“Sakti3 has achieved leaps in performance which current battery technology simply can’t,” Sir James Dyson, company founder and chief engineer, told me. “It’s these fundamental technologies – batteries, motors – that allow machines to work properly.
“The Sakti3 team has amazing ambitions, and their platform offers the potential for exponential performance gains that will supercharge the Dyson machines we know today.”
Solid state batteries are based on the same lithium-ion technology as the batteries seen in most smartphones and tablets, but instead of containing a liquid electrolyte, they have solid lithium electrodes. The technology is favoured by Dyson because it has a simple and cheap manufacturing process, is more environmentally friendly and, perhaps most importantly, it has the highest known energy density.
Finally, in Japan this week, Dyson unveiled the new Pure Cool air multiplier, the company’s first air purifier. Dyson is one of the few western company to have cracked the Japanese market, where consumers generally favour the famous home-grown brands like Sony, Panasonic and Sharp. Air purification is a growth appliance category in Japan, where allergies, hay fever and pollution can be a problem.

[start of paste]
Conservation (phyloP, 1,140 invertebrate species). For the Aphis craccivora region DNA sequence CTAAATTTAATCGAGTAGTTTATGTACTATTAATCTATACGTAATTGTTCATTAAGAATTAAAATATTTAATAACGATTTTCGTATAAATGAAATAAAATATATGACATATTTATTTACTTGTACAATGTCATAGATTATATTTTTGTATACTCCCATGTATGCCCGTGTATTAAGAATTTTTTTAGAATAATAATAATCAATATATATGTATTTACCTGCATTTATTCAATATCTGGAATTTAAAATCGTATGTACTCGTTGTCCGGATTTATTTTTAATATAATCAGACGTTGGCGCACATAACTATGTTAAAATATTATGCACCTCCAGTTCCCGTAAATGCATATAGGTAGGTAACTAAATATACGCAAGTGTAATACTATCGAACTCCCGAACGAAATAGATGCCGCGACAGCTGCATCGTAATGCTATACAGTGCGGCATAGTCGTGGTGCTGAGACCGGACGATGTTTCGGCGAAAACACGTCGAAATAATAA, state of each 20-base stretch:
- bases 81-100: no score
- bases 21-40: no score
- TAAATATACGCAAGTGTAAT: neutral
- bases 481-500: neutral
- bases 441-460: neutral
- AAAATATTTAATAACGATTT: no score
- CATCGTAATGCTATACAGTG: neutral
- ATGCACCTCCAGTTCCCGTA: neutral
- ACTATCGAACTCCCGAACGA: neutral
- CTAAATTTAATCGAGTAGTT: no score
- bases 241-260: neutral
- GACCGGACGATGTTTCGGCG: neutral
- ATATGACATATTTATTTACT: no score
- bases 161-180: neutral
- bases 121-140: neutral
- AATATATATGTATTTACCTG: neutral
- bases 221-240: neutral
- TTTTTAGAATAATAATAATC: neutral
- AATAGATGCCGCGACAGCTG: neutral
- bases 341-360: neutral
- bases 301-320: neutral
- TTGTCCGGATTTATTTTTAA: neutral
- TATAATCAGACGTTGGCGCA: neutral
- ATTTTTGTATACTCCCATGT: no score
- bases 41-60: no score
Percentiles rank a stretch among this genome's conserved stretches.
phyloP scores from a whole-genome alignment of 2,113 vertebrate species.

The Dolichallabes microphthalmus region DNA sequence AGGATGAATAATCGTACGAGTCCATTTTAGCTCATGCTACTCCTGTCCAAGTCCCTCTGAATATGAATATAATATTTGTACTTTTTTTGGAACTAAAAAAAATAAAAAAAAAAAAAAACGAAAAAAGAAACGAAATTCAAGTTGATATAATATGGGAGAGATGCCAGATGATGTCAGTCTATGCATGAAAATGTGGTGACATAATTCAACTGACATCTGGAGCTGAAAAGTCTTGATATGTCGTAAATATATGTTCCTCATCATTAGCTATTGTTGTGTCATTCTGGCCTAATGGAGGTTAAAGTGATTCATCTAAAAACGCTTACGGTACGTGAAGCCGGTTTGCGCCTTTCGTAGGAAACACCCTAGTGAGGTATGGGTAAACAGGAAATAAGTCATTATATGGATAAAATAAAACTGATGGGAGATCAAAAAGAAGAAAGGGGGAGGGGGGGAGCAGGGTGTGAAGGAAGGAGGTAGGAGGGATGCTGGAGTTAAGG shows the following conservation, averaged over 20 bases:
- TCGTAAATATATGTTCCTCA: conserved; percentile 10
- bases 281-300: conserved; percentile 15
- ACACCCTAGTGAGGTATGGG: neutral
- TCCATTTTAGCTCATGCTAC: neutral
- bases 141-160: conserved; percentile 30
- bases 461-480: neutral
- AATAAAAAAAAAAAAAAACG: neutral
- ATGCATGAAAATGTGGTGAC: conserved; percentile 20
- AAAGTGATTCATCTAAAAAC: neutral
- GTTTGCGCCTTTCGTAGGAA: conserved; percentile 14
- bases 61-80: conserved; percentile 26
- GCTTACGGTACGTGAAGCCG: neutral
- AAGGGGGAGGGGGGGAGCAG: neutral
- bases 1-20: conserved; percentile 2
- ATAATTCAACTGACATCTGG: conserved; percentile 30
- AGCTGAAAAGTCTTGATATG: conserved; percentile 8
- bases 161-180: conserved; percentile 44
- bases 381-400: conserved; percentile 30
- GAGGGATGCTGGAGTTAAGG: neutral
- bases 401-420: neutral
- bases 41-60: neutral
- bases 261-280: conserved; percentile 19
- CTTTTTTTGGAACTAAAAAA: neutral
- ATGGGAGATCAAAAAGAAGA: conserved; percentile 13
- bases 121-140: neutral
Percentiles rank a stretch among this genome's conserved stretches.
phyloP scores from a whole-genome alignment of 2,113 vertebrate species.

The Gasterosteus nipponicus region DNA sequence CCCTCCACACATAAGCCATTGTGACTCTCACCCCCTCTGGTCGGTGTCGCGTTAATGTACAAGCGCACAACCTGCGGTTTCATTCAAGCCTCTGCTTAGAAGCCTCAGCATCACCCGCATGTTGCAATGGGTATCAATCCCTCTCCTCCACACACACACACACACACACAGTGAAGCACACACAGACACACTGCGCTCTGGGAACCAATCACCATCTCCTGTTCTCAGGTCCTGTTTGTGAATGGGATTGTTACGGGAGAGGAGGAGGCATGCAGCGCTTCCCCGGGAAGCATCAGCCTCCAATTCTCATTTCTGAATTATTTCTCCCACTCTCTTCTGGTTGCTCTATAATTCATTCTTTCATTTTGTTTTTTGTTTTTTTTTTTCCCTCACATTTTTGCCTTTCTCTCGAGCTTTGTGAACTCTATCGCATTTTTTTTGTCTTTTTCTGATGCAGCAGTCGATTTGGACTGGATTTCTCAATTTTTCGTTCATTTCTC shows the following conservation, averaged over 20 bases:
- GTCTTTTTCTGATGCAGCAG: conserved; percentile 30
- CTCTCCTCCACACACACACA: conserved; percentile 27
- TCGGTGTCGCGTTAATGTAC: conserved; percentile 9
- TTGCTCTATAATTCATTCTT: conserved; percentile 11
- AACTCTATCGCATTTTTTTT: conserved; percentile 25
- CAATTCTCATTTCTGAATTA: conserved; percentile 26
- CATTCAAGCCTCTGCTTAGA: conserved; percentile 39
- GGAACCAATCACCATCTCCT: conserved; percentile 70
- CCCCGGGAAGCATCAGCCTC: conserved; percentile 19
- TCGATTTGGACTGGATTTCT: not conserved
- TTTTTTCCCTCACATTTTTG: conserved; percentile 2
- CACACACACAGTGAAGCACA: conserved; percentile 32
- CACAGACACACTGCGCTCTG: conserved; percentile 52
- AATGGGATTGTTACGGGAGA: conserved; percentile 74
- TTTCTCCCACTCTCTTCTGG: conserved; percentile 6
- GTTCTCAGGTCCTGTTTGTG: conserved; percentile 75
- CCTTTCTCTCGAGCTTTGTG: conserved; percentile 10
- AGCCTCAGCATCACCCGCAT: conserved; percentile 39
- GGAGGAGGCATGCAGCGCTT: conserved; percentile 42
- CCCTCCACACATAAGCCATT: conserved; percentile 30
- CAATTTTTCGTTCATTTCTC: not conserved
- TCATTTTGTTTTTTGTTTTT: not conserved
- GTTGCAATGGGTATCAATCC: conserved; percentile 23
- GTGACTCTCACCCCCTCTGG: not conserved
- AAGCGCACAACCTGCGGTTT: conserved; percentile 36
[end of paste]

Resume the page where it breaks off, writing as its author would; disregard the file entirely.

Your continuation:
Also announced at the launch of the Pure Cool was Dyson’s first tentative steps into bricks and mortar retail. The first Dyson store will be opened in Tokyo’s well-to-do Omotesandō district, which is home to several high-concept fashion stores from the likes of Louis Vuitton, Prada and Gucci. Incidentally, this street is also the location of Tokyo’s annual St Patrick’s Day parade. It is unknown if Dyson plans on opening any retail stores in Australia; we have contacted the local team to ask them.